Other countries may choose to establish free Internet states, where anything goes. The Cayman Islands of the Internet, others may choose to have very strict security measures in place, the Switzerland of the Internet.
The impact of this on Cloud services is likely to be one of localisation. Rather than traversing internet borders, companies are likely to favour services inside their own country. Balkanization is many years away in its full form, though we see the beginnings of it in New Zealand where an authenticated digital ID is required to transact with government and firewalls are already in place.
The Death of the Data Centre Cloud construct
The death of the traditional data centre is already underway. Even the large providers are supplementing their large, rigid, tier 3 centres with smaller, more frequent, installations. Google build their own infrastructure as it is, further eroding the old architecture model of the data centre.
A number of companies are developing Consumer cloud services that do not require a data centre. These are small, autonomous devices that are installed in the user’s house or business. Files are encrypted as they join the device, and it acts as a local file server over wireless.
The files are then “sharded” out to other devices on the Internet. Sharding is when the actual file is split into pieces and distributed. Your files could end up scattered all over the planet across a number of devices. This gives protection in case your device is stolen and it makes it difficult to hack or spy on your content.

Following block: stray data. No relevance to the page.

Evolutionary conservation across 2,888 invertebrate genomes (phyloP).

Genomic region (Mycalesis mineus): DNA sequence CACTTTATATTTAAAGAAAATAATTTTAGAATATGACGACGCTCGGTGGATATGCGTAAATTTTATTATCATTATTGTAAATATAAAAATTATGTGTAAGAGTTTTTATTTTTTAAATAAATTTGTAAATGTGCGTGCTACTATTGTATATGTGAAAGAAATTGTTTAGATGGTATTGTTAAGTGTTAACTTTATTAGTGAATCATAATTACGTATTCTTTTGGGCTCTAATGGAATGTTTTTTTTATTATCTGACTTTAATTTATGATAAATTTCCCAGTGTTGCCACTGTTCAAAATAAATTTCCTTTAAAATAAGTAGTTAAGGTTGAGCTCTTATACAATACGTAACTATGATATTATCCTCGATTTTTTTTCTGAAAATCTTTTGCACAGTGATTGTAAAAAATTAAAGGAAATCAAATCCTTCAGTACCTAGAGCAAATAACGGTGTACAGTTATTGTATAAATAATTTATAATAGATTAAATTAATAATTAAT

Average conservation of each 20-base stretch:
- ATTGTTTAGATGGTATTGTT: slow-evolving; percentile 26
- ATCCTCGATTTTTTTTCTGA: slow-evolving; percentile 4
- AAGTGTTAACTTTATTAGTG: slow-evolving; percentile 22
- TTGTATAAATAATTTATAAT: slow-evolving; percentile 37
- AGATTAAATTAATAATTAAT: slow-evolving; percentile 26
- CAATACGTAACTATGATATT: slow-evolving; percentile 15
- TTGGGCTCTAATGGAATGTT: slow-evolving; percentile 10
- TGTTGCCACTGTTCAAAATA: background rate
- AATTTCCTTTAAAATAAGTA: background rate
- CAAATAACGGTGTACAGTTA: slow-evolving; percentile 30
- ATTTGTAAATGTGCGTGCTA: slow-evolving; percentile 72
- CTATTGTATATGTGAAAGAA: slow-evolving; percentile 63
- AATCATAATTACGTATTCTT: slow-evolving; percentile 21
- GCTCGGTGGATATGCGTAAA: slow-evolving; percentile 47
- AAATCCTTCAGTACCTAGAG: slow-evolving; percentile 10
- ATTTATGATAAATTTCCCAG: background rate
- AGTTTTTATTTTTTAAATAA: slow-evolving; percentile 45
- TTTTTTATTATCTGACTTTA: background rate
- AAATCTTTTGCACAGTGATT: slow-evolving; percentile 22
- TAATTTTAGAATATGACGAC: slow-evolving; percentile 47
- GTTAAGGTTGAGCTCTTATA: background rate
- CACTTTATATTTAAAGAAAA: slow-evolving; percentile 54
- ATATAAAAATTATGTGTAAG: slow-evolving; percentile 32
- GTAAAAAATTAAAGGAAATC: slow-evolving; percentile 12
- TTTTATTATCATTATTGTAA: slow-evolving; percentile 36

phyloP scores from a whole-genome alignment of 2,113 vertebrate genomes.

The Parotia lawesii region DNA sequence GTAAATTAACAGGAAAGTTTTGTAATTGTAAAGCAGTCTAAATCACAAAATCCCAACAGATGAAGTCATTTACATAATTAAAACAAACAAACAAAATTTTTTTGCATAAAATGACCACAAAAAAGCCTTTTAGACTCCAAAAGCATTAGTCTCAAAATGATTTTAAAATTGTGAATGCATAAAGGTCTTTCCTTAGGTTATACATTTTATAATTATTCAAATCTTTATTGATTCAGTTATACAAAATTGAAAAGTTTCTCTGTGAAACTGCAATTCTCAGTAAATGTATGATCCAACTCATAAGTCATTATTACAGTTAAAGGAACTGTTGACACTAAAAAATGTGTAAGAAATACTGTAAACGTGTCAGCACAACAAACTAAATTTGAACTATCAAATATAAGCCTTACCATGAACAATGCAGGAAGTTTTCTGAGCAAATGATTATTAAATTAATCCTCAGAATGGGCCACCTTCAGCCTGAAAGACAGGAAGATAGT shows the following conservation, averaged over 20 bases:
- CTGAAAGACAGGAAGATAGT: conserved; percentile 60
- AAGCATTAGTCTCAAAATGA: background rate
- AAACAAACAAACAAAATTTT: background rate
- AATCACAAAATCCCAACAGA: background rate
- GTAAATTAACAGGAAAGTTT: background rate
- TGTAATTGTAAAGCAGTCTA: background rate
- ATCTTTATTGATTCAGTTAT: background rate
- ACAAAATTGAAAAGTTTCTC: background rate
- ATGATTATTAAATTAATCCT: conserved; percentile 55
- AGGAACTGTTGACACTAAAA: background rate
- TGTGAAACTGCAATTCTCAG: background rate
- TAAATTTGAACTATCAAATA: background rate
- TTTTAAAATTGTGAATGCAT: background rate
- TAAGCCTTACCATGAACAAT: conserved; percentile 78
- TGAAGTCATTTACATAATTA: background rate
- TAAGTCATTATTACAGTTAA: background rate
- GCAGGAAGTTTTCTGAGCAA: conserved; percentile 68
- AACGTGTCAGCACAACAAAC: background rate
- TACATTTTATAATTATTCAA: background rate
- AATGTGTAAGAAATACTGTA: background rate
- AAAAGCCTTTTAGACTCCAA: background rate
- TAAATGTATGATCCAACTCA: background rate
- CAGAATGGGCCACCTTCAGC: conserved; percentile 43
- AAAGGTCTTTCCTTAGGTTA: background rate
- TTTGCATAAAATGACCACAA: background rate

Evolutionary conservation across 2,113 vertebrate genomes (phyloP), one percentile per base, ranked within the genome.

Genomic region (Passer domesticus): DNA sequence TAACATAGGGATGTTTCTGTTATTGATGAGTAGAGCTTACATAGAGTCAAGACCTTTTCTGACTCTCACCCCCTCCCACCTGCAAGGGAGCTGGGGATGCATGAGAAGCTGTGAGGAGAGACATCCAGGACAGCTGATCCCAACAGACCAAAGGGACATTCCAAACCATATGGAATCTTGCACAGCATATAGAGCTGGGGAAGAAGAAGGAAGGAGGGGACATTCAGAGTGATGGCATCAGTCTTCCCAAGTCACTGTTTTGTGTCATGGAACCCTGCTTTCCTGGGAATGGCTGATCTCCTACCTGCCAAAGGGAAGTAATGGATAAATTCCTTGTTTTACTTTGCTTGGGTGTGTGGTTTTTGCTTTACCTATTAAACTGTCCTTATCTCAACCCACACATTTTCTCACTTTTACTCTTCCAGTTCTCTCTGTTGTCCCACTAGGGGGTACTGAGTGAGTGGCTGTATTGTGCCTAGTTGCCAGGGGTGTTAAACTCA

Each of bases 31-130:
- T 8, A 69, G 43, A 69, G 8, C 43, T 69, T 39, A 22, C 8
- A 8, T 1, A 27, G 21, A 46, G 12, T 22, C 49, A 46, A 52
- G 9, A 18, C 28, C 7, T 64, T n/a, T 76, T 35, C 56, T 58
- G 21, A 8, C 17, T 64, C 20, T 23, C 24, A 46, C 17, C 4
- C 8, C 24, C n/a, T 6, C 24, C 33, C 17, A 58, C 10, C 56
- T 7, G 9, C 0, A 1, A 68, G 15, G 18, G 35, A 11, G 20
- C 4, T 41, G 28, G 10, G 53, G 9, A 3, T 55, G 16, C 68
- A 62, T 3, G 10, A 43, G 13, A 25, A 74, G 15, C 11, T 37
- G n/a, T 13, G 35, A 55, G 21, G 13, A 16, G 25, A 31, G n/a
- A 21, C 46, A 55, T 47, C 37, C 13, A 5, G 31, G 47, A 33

This technology is in its infancy, but it is likely to see a market in the small to medium business, as well as home users, given ease of use and the fact the data is “touchable” (you can see it sitting in your office), which lends a high-degree of comfort to the end user.
A number of other trends are emerging rapidly and a long view down the next few year’s providers some insight into other impacting factors for Cloud services. It is worth tracking these trends over time as the have the potential to alter the “Cloud industry” significantly. Each represents threat and opportunity.
|Privacy War||With the recent revelations of whistleblower Edward Snowden, the war for privacy has started. Cloud providers are under intense scrutiny as to a) their security and b) their involvement with international spy agencies. This is driving significant investment in crypto-engines. Data sovereignty has risen to the foreground again with the U.S. and the U.K. now no longer seen as friendly and safe places to house data.|
|Death of Enterprise Infrastructure||As Cloud becomes more pervasive the days of an enterprise owning its own infrastructure will be over. There will be a renewed focus on the telecommunications sector as the service uptake increases. Companies that are in the business of selling infrastructure will need to adapt, or die.|
|Exchange Rates||It is worth noting that exchange rates do fluctuate and this offers a risk or benefit depending on which way they move.|
|Bandwidth Congestion||It is estimated that bandwidth usage will increase sevenfold in the next two years. With bandwidth already constrained this could become an impediment to Cloud take up, particularly across international connections.|